NOORDWIJK, Netherlands —
Program officials working on t
he European Space Agency’s (ESA)
future launcher technology development hope
�to use an expected reduction in
�government funding for the
Ariane 5 rocket to win an increase in funding for
future expendable launch vehicles.
Future Launcher Preparatory Program (FLPP), after years of tepid backing from the agency’s member states, has turned its focus away from reusable vehicles. Now it is working on several
technologies that could be used together for a next-generation rocket, or separately to effect less-dramatic improvements in Europe’s existing Ariane 5 and future Vega rockets.
FLPP was approved first by ESA in 2003 but by 2004 was able to secure only 35 million euros ($52
�million) in support from the agency’s member governments, some of which preferred to continue their separate efforts rather than join a common ESA-managed effort.
National efforts have been under way for years at ESA’s three biggest contributors – France, Germany and Italy. These efforts continue, but in 2005 these three nations led a more-successful funding drive that added around 312 million euros to FLPP. This money is supposed to last through 2009. France is financing 29 percent of the work, Italy 21 percent and Germany 20 percent.
An FLPP Industry Workshop at ESA’sEstec technology center here
Feb. 5 showcased the wide range of research on new materials and propulsion technologies for future expendable rockets under way at the more than 60 companies from 13 nations now on contract for FLPP.
Antonio Fabrizi, ESA’s director of launchers, said that while FLPP cannot yet point to any crowd-pleasing breakthroughs, it is making steady progress in enough areas to be judged a success. Just as important, he said, is the fact that FLPP is Europe’s signal that it intends to retain its autonomy in launch systems.
One of Fabrizi’s key goals in 2008 is to persuade ESA governments that FLPP should be granted at least part of the 200 million euros in annual funding that has been used to pay for an Ariane 5 cost-recovery program called European Guaranteed Access to Space. This program is set to expire in 2010. ESA ministers are scheduled to meet in November to decide on a multiyear spending program.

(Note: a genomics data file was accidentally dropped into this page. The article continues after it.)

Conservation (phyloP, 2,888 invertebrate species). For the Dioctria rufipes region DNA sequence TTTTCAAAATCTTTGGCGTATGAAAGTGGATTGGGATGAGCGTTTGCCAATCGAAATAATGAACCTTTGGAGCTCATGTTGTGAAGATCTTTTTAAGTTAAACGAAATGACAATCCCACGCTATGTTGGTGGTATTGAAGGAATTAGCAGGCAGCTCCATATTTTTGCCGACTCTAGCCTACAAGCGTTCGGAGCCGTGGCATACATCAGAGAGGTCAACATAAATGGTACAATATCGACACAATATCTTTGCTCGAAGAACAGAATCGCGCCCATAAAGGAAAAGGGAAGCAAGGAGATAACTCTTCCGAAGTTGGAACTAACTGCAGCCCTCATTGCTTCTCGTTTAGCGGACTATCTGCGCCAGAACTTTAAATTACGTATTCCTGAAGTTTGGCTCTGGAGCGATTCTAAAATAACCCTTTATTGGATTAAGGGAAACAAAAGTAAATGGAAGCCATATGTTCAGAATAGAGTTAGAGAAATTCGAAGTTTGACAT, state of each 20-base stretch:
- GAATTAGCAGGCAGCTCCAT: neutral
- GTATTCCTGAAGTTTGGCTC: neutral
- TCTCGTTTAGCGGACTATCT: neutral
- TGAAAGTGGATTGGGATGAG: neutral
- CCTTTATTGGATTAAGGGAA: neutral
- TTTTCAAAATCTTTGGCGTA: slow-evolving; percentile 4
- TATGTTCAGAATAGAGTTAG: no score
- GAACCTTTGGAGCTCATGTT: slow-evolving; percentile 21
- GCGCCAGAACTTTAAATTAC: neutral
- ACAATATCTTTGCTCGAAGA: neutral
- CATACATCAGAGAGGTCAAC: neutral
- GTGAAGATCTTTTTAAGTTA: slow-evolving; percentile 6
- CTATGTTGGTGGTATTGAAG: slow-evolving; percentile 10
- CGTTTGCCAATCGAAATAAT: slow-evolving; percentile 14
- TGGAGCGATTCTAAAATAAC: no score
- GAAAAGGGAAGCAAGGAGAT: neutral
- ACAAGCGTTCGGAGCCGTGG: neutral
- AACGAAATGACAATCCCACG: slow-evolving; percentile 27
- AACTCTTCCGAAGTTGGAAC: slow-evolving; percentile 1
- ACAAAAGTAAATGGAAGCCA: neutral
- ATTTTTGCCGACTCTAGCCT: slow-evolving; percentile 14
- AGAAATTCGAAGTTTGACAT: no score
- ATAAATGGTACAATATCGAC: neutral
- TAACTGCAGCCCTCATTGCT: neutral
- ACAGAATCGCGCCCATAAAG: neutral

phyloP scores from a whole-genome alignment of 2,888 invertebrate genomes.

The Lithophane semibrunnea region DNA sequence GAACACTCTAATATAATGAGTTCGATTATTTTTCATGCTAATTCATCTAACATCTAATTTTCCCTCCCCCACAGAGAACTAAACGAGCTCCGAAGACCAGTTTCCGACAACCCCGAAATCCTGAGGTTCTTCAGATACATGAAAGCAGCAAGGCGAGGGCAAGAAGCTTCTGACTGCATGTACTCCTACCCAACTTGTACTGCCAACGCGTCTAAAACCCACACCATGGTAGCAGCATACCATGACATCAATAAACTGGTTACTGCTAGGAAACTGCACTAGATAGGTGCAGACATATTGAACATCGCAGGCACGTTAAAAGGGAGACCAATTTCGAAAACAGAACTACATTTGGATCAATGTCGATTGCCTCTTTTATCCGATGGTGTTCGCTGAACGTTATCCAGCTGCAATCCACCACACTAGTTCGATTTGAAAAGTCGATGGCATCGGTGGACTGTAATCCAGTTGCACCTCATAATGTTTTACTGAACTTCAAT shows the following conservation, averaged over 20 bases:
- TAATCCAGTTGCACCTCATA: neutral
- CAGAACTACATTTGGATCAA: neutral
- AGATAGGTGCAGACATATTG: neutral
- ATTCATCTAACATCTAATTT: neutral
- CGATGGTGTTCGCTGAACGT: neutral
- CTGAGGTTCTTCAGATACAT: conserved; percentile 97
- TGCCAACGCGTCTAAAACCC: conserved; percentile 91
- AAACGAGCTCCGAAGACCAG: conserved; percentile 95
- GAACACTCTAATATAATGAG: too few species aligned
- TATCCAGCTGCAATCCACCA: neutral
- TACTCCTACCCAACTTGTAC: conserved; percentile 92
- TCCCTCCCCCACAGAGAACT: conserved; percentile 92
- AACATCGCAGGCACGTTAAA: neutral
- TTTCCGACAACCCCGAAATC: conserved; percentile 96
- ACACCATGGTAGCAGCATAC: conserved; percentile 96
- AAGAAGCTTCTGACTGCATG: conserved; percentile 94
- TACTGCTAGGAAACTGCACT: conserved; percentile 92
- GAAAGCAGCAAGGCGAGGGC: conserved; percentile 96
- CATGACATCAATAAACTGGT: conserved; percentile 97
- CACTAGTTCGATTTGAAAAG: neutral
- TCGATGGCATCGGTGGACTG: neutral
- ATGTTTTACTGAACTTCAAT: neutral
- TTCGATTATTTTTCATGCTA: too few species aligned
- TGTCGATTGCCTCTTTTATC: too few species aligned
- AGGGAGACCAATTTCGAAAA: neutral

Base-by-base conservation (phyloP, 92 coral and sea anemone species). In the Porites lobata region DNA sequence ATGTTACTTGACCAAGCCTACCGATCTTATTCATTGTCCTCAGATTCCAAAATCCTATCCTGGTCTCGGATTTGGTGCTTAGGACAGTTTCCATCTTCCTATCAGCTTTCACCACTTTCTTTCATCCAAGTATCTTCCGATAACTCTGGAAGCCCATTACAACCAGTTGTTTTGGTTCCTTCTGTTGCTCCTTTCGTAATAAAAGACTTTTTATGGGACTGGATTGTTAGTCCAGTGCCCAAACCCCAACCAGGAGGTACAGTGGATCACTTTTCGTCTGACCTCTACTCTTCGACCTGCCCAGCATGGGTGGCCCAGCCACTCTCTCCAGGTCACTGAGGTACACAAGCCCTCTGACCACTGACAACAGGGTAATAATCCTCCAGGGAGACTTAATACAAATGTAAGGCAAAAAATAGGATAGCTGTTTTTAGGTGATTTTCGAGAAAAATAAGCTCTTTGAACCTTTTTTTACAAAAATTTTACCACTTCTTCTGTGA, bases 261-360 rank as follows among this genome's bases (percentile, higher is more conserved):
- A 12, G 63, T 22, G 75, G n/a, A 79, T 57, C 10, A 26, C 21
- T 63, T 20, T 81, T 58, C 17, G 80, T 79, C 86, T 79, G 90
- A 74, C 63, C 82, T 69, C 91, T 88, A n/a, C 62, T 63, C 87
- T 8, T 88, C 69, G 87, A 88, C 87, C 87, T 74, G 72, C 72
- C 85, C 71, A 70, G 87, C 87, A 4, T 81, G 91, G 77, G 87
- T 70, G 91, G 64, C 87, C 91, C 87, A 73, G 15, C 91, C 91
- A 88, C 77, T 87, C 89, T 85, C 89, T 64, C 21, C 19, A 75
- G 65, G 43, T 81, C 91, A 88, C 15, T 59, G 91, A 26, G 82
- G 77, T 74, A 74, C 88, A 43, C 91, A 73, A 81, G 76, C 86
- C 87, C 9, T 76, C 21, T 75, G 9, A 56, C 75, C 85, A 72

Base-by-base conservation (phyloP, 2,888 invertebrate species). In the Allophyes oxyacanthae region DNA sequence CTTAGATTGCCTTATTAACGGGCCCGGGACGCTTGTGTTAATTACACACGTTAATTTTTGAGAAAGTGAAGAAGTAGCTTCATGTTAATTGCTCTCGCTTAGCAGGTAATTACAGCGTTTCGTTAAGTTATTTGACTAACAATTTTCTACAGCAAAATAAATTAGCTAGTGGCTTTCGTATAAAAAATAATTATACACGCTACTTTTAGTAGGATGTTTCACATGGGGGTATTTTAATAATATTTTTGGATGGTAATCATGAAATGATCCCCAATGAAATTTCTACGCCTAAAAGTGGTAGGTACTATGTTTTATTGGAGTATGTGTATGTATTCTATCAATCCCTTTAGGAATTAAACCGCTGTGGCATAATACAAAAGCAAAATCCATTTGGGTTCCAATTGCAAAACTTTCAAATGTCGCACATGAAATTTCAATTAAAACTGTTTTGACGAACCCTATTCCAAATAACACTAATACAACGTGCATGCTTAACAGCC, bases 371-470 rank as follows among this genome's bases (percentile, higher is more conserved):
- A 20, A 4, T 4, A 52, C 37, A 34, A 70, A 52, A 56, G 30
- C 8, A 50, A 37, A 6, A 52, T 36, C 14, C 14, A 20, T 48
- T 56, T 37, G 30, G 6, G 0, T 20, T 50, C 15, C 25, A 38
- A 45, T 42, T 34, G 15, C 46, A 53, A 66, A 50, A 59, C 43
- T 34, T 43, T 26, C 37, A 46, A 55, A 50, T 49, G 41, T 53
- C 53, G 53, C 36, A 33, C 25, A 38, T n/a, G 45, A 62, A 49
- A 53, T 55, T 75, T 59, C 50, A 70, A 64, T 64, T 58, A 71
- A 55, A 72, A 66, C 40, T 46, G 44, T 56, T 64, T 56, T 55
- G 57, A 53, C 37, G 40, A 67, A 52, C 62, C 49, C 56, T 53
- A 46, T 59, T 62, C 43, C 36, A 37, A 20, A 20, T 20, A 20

“What we know is that our Ariane 5 and Vega vehicles will be operational until around 2020, and we have to start preparing what comes next right now given the time it takes to develop new launcher technology,” Fabrizi said.
and Guy Pilchen, ESA’s FLPP program manager, noted that ESA began preliminary Ariane 5 rocket research in 1985 and approved the full development program in 1987. The vehicle did not make its first flight – a failure – until 1996. The rocket’s design and performance were not considered
fully stabilized until between 2002 and 2003.
The FLPP program’s reference goal is to develop technologies that would lead to a rocket capable of delivering between 5,000 and 8,000 kilograms of satellite payload into geostationary transfer orbit, the destination point for most commercial telecommunications satellites, at far less cost than today’s rockets.
The FLPP program’s most visible efforts are the Vinci restartable upper-stage engine for Ariane 5, and the IXV lifting-body flight demonstrator. Because of the limited funding, IXV’s flight, aboard a Vega rocket, has been delayed by two years, to 2012.
The vehicle is designed to make less than a full Earth orbit after
launching from Europe’s Guiana Space Center in French Guiana and a
landing in the Pacific Ocean. The launch will occur 14 years after the successful flight of the Atmospheric Re-entry Demonstrator (ARD), which was Europe’s first re-entry spacecraft.
Fabrizi said the Vinci engine development, which today consumes about one-third of the total FLPP budget, will either move to full-scale development as part of an industrial effort outside of FLPP or it will be shelved once its last research-related tests are completed.
It remains unclear whether the Arianespace commercial-launch consortium would adopt Vinci immediately, as the company has placed a high premium on having a single Ariane 5 vehicle design instead of multiple variants.
When FLPP first was proposed it was supposed to point the way to a large cooperative effort on future vehicles with Russia. But in part because of tensions over work share between ESA member nations, and in part because ESA wanted the partnership with Russia to include no exchange of funds, the collaborative work is now at a standstill.
Fabrizi said FLPP’s operating mandate permits partnerships outside Europe, but that multilateral launcher-development efforts require technology-security agreements signed by each government involved in the work. “It is not a simple matter, but we have not excluded it,” Fabrizi said.
For now, FLPP remains limited to Europe, and even those few components in the program that are purchased from the United States often are highlighted as needing review. At the workshop here, industry officials said the use of a U.S.-built spark plug in FLPP’s Vinci engine will have to end because of concerns about U.S. technology-export regulations.